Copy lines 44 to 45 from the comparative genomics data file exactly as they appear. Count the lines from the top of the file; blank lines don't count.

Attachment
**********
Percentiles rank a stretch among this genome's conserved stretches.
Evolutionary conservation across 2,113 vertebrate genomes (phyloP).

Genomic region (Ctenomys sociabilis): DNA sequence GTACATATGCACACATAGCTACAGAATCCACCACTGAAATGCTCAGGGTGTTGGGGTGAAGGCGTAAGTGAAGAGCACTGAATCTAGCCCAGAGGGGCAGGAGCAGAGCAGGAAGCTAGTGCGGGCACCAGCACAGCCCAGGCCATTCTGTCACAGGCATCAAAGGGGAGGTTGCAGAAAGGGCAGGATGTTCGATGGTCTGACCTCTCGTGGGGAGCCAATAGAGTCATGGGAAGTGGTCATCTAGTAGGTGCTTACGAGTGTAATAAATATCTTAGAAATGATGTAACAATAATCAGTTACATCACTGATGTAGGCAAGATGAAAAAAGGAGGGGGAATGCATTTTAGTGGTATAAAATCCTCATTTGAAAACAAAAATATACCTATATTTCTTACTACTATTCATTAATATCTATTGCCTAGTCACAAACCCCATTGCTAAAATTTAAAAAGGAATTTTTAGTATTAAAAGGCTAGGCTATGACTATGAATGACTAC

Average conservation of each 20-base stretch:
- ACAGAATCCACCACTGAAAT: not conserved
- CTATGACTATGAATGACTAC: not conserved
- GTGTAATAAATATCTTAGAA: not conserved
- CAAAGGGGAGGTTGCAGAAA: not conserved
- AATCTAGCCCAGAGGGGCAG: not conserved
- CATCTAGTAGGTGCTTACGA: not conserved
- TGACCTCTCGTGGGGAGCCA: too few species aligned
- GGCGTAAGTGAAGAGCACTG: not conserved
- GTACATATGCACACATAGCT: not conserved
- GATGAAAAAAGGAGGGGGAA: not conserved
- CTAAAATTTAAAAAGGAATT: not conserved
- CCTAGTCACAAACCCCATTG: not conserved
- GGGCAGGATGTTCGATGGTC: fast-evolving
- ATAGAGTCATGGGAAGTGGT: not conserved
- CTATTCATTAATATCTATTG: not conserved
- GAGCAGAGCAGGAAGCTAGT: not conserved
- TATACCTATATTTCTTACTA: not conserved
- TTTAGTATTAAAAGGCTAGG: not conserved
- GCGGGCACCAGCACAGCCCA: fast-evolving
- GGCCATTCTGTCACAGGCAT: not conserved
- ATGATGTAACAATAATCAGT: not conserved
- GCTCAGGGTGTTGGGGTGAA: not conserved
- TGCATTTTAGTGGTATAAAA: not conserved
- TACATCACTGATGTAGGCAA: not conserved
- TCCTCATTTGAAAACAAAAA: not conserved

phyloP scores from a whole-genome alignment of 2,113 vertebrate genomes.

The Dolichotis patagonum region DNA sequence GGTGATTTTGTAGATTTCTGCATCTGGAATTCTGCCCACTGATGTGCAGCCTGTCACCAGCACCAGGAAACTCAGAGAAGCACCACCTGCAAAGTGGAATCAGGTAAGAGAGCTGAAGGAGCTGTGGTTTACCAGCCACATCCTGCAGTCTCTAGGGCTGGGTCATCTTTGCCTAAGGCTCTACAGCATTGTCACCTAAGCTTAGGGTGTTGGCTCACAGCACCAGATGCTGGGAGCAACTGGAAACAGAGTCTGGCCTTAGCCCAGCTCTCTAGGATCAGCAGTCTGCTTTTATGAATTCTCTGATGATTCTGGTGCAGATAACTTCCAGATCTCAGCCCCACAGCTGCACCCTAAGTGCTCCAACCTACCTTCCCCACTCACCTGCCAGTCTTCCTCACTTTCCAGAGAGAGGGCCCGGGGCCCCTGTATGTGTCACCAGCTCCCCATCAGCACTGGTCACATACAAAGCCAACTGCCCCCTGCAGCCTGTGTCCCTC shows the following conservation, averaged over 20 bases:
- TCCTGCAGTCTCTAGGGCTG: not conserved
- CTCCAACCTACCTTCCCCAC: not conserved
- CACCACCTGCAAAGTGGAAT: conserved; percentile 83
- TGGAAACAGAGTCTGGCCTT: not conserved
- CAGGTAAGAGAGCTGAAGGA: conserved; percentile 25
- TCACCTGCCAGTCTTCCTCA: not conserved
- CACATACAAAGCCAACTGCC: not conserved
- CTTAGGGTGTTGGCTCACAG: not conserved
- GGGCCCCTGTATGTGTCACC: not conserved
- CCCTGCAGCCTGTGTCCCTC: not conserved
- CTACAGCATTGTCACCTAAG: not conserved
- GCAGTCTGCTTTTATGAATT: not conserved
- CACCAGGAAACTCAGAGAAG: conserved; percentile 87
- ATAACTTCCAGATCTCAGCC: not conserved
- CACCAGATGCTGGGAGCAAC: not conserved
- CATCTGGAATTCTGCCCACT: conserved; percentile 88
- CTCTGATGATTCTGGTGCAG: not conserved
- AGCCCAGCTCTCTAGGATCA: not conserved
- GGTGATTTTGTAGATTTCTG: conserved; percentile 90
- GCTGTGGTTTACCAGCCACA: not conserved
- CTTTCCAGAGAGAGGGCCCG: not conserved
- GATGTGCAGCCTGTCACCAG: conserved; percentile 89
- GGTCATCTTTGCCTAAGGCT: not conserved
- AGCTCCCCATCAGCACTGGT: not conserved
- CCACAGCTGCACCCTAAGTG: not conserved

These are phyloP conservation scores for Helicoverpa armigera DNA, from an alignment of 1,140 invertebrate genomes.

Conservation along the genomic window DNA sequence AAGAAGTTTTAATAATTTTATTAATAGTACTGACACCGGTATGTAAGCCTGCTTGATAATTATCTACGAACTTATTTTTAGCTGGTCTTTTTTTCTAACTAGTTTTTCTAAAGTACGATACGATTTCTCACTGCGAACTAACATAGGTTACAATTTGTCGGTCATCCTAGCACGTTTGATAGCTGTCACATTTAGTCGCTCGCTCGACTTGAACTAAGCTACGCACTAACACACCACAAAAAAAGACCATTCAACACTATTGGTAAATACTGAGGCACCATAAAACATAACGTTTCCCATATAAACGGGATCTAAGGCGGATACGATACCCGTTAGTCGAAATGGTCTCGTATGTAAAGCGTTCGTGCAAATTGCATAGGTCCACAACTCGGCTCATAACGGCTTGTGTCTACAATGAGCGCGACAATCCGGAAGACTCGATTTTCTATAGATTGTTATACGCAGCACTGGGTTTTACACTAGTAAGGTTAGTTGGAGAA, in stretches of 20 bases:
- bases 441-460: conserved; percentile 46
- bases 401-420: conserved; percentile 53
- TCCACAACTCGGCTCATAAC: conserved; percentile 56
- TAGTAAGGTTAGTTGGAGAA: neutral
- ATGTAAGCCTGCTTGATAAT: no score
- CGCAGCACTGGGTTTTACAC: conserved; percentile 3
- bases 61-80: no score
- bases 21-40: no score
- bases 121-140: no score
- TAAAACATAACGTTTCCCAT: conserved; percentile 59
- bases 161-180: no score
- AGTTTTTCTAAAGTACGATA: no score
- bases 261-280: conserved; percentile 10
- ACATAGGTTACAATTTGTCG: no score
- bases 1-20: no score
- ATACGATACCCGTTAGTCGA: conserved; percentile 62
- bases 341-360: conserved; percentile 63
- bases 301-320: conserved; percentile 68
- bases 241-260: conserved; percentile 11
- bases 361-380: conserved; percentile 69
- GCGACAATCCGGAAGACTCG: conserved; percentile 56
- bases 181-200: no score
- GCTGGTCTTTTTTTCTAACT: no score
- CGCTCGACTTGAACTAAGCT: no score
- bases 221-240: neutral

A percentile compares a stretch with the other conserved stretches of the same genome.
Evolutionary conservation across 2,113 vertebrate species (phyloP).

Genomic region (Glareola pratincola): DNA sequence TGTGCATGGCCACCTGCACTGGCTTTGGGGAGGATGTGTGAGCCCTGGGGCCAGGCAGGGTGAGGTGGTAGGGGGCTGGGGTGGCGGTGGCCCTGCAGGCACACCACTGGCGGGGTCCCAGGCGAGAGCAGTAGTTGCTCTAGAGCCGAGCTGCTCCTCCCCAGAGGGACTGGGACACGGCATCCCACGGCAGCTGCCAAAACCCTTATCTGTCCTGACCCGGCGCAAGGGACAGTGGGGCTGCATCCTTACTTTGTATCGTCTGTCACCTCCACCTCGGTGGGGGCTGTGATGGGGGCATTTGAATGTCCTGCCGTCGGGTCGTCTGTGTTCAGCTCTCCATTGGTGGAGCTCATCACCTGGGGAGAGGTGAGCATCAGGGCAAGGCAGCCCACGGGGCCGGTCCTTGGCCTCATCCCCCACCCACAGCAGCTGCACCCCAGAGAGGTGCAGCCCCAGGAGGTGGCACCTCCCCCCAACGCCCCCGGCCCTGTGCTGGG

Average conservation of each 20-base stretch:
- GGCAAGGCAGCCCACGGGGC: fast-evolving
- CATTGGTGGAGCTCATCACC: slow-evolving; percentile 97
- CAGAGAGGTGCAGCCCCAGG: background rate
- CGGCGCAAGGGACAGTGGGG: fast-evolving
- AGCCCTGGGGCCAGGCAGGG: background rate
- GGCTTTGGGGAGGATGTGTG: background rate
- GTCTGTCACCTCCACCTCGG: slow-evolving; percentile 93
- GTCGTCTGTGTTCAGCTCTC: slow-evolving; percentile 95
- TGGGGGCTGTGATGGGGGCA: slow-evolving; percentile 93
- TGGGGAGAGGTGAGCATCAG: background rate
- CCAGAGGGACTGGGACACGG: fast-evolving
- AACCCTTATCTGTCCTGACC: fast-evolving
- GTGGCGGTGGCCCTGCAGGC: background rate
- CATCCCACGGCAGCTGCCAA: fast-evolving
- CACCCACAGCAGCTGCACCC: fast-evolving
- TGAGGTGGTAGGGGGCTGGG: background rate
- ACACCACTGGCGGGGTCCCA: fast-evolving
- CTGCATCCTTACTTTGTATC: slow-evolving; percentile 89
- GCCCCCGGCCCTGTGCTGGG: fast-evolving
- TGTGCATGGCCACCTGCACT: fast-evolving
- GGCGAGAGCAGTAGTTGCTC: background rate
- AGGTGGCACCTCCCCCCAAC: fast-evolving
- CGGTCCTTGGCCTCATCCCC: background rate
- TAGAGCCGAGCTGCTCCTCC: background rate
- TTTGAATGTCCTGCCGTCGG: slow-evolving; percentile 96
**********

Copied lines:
- CACCAGGAAACTCAGAGAAG: conserved; percentile 87
- ATAACTTCCAGATCTCAGCC: not conserved